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PLANNING COMMITTEE ON THE REVIEW OF THE CHILD AND ADULT CARE FOOD PROGRAM MEAL REQUIREMENTS: A WORKSHOP1 SUZANNE P. MURPHY (Chair), Professor Emeritus, University of Hawaii Cancer Center, Honolulu KAREN WEBER CULLEN, Associate Professor of Pediatrics, Baylor College of Medicine, Children’s Nutrition Research Center, Houston, TX LYNNE OUDEKERK, Director, Child and Adult Care Food Program, New York State Department of Health, Albany (Retired) CHARLENE RUSSELL-TUCKER, Associate Commissioner, Connecticut Department of Education, Middletown IOM Staff ANN YAKTINE, Senior Program Officer and Study Director SHEILA MOATS, Program Officer HEATHER BREINER, Research Associate JULIA HOGLUND, Research Associate ALLISON BERGER, Senior Program Assistant ANTON L. BANDY, Financial Associate GERALDINE KENNEDO, Administrative Assistant LINDA D. MEYERS, Director, Food and Nutrition Board 1 Institute of Medicine planning committees are solely responsible for organizing the work- shop, identifying topics, and choosing speakers. The responsibility for the published workshop summary rests with the workshop rapporteurs and the institution. v
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Reviewers This report has been reviewed in draft form by individuals chosen for their diverse perspectives and technical expertise, in accordance with procedures approved by the National Research Council’s Report Review Committee. The purpose of this independent review is to provide candid and critical comments that will assist the institution in making its published report as sound as possible and to ensure that the report meets institutional standards for objectivity, evidence, and responsiveness to the study charge. The review comments and draft manuscript remain confidential to protect the integrity of the process. We wish to thank the following individuals for their review of this report: Mary Kay Crepinsek, Senior Researcher, Mathematica Policy Research, Inc., Cambridge, MA Suzanne P. Murphy, Professor Emeritus, University of Hawaii, Honolulu Sandra J. Rhoades, Homes Administrative Unit Director, Child and Adult Care Food Program, New York State Department of Health, Albany Marlene B. Schwartz, Deputy Director, Rudd Center for Food Policy & Obesity, Yale University, New Haven, CT Although the reviewers listed above have provided many constructive comments and suggestions, they did not see the final draft of the report be- vii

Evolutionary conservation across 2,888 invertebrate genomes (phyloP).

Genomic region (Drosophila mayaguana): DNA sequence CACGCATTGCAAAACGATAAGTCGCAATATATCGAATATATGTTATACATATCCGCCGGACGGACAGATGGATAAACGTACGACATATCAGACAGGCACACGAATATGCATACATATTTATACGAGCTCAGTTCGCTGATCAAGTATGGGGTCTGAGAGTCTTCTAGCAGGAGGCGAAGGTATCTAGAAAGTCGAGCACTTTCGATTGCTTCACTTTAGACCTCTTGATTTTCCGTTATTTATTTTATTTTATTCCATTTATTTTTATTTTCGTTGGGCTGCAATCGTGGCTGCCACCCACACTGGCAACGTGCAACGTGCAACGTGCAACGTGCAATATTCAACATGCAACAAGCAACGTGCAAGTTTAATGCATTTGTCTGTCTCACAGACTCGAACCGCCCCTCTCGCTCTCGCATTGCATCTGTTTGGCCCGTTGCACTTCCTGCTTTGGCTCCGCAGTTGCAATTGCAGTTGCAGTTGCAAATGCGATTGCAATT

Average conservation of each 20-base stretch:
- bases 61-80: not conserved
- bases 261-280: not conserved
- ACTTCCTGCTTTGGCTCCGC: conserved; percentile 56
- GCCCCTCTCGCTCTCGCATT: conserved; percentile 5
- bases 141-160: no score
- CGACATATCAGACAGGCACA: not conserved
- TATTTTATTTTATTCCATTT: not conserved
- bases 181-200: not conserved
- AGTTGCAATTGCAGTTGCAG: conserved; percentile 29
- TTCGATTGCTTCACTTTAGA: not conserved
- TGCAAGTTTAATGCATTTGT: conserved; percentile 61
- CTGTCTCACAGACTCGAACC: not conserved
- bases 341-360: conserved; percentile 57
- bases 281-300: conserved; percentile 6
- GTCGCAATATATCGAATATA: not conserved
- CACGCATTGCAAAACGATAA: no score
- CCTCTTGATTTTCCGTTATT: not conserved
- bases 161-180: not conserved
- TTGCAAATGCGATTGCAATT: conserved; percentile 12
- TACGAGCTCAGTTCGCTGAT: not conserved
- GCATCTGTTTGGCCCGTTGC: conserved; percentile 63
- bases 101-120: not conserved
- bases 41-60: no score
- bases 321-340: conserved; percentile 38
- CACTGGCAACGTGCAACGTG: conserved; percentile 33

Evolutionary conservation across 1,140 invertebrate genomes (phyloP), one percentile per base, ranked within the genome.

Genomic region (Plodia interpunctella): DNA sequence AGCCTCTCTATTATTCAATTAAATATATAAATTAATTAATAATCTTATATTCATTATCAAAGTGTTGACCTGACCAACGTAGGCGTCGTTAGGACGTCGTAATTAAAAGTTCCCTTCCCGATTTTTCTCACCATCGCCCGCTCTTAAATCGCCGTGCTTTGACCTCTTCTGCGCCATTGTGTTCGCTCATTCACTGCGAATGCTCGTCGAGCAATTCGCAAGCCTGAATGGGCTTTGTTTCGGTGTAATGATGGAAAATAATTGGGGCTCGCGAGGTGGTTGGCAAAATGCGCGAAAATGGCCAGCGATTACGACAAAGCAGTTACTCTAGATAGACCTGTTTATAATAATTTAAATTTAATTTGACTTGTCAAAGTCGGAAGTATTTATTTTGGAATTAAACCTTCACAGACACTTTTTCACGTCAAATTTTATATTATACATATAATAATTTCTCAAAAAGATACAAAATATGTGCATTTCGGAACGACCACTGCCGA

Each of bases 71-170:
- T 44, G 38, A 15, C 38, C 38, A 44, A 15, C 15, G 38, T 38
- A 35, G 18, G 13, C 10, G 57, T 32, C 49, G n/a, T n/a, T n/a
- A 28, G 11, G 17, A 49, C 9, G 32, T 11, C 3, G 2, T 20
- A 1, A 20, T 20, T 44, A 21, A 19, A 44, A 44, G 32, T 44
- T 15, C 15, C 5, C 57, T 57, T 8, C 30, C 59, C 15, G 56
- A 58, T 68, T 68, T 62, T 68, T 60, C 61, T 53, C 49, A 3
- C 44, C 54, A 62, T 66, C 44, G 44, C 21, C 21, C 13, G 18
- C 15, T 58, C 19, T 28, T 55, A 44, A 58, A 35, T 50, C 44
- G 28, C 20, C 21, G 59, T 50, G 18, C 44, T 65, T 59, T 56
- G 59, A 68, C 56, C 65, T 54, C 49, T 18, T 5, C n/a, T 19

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viii REVIEWERS fore its release. The review of this report was overseen by Hugh H. Tilson, University of North Carolina at Chapel Hill. Appointed by the Institute of Medicine, he was responsible for making certain that an independent examination of this report was carried out in accordance with institutional procedures and that all review comments were carefully considered. Re- sponsibility for the final content of this report rests entirely with the authors and the institution.
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Contents 1 INTRODUCTION 1 2 ALIGNMENT OF YOUNG CHILDREN’S DIETARY INTAKE WITH CURRENT DIETARY GUIDANCE 15 3 BARRIERS AND FACILITATORS TO PROVIDING MEALS AND SNACKS THAT ALIGN WITH THE CURRENT DIETARY GUIDANCE 35 4 EVALUATING PROGRAM ACCESS AND PARTICIPATION 49 TRENDS 5 65 MOVING FORWARD APPENDIXES A WORKSHOP AGENDA 79 B BIOGRAPHICAL SKETCHES OF MODERATORS AND SPEAKERS 83 C WORKSHOP ATTENDEES 93 D ABBREVIATIONS AND ACRONYMS 95 ix